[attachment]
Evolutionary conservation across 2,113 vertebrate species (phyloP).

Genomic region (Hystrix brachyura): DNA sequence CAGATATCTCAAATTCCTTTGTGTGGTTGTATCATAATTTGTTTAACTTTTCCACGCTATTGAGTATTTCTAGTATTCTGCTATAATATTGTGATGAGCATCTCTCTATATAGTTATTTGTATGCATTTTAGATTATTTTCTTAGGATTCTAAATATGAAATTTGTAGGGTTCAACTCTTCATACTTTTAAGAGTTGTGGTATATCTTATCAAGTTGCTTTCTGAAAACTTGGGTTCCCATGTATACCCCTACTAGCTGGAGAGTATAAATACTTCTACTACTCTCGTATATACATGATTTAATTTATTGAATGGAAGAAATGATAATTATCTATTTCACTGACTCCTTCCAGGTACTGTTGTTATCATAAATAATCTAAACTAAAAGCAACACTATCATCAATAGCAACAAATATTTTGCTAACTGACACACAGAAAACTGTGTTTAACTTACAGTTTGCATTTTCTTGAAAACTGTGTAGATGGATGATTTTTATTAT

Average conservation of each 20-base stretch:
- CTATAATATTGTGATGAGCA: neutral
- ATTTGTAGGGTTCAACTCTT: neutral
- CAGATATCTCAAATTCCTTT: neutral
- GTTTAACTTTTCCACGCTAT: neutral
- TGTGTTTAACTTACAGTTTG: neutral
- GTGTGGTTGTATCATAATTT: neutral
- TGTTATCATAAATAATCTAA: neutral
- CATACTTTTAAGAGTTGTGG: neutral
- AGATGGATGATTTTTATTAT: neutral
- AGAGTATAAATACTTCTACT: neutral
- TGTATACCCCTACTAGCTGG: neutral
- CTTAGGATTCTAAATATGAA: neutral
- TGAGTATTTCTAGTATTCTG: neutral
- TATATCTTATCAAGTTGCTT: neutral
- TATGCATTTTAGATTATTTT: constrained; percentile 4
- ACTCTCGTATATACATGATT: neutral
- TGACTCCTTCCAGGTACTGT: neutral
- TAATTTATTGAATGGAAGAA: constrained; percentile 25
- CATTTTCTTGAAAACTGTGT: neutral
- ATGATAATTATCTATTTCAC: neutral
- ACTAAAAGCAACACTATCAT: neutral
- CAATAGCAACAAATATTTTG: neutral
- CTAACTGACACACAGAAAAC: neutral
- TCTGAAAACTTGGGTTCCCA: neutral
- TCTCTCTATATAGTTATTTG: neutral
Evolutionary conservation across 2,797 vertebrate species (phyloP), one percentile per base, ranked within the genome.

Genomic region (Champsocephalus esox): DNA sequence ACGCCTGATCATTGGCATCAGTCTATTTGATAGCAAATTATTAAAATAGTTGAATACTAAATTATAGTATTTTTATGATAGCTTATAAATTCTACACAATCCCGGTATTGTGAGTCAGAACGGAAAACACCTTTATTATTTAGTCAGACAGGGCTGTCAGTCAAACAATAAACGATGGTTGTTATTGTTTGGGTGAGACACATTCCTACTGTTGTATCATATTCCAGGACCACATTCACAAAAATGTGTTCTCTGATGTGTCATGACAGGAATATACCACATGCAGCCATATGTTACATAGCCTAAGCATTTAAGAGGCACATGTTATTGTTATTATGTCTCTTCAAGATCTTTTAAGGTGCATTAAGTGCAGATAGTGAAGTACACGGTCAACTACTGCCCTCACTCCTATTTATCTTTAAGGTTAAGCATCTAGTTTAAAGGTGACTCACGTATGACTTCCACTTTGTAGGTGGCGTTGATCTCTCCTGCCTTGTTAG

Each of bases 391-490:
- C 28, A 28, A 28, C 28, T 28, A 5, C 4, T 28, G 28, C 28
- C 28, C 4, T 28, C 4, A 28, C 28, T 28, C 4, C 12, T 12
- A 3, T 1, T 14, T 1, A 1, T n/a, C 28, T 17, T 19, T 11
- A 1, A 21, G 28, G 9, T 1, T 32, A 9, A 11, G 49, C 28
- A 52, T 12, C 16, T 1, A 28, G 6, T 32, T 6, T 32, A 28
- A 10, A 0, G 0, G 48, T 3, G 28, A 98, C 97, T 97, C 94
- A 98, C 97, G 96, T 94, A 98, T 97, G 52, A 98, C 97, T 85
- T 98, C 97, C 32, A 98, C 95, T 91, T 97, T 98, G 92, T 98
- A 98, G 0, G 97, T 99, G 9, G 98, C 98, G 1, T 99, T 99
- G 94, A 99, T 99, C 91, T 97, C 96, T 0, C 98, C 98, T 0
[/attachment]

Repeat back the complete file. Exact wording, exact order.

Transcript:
Evolutionary conservation across 2,113 vertebrate species (phyloP).

Genomic region (Hystrix brachyura): DNA sequence CAGATATCTCAAATTCCTTTGTGTGGTTGTATCATAATTTGTTTAACTTTTCCACGCTATTGAGTATTTCTAGTATTCTGCTATAATATTGTGATGAGCATCTCTCTATATAGTTATTTGTATGCATTTTAGATTATTTTCTTAGGATTCTAAATATGAAATTTGTAGGGTTCAACTCTTCATACTTTTAAGAGTTGTGGTATATCTTATCAAGTTGCTTTCTGAAAACTTGGGTTCCCATGTATACCCCTACTAGCTGGAGAGTATAAATACTTCTACTACTCTCGTATATACATGATTTAATTTATTGAATGGAAGAAATGATAATTATCTATTTCACTGACTCCTTCCAGGTACTGTTGTTATCATAAATAATCTAAACTAAAAGCAACACTATCATCAATAGCAACAAATATTTTGCTAACTGACACACAGAAAACTGTGTTTAACTTACAGTTTGCATTTTCTTGAAAACTGTGTAGATGGATGATTTTTATTAT

Average conservation of each 20-base stretch:
- CTATAATATTGTGATGAGCA: neutral
- ATTTGTAGGGTTCAACTCTT: neutral
- CAGATATCTCAAATTCCTTT: neutral
- GTTTAACTTTTCCACGCTAT: neutral
- TGTGTTTAACTTACAGTTTG: neutral
- GTGTGGTTGTATCATAATTT: neutral
- TGTTATCATAAATAATCTAA: neutral
- CATACTTTTAAGAGTTGTGG: neutral
- AGATGGATGATTTTTATTAT: neutral
- AGAGTATAAATACTTCTACT: neutral
- TGTATACCCCTACTAGCTGG: neutral
- CTTAGGATTCTAAATATGAA: neutral
- TGAGTATTTCTAGTATTCTG: neutral
- TATATCTTATCAAGTTGCTT: neutral
- TATGCATTTTAGATTATTTT: constrained; percentile 4
- ACTCTCGTATATACATGATT: neutral
- TGACTCCTTCCAGGTACTGT: neutral
- TAATTTATTGAATGGAAGAA: constrained; percentile 25
- CATTTTCTTGAAAACTGTGT: neutral
- ATGATAATTATCTATTTCAC: neutral
- ACTAAAAGCAACACTATCAT: neutral
- CAATAGCAACAAATATTTTG: neutral
- CTAACTGACACACAGAAAAC: neutral
- TCTGAAAACTTGGGTTCCCA: neutral
- TCTCTCTATATAGTTATTTG: neutral
Evolutionary conservation across 2,797 vertebrate species (phyloP), one percentile per base, ranked within the genome.

Genomic region (Champsocephalus esox): DNA sequence ACGCCTGATCATTGGCATCAGTCTATTTGATAGCAAATTATTAAAATAGTTGAATACTAAATTATAGTATTTTTATGATAGCTTATAAATTCTACACAATCCCGGTATTGTGAGTCAGAACGGAAAACACCTTTATTATTTAGTCAGACAGGGCTGTCAGTCAAACAATAAACGATGGTTGTTATTGTTTGGGTGAGACACATTCCTACTGTTGTATCATATTCCAGGACCACATTCACAAAAATGTGTTCTCTGATGTGTCATGACAGGAATATACCACATGCAGCCATATGTTACATAGCCTAAGCATTTAAGAGGCACATGTTATTGTTATTATGTCTCTTCAAGATCTTTTAAGGTGCATTAAGTGCAGATAGTGAAGTACACGGTCAACTACTGCCCTCACTCCTATTTATCTTTAAGGTTAAGCATCTAGTTTAAAGGTGACTCACGTATGACTTCCACTTTGTAGGTGGCGTTGATCTCTCCTGCCTTGTTAG

Each of bases 391-490:
- C 28, A 28, A 28, C 28, T 28, A 5, C 4, T 28, G 28, C 28
- C 28, C 4, T 28, C 4, A 28, C 28, T 28, C 4, C 12, T 12
- A 3, T 1, T 14, T 1, A 1, T n/a, C 28, T 17, T 19, T 11
- A 1, A 21, G 28, G 9, T 1, T 32, A 9, A 11, G 49, C 28
- A 52, T 12, C 16, T 1, A 28, G 6, T 32, T 6, T 32, A 28
- A 10, A 0, G 0, G 48, T 3, G 28, A 98, C 97, T 97, C 94
- A 98, C 97, G 96, T 94, A 98, T 97, G 52, A 98, C 97, T 85
- T 98, C 97, C 32, A 98, C 95, T 91, T 97, T 98, G 92, T 98
- A 98, G 0, G 97, T 99, G 9, G 98, C 98, G 1, T 99, T 99
- G 94, A 99, T 99, C 91, T 97, C 96, T 0, C 98, C 98, T 0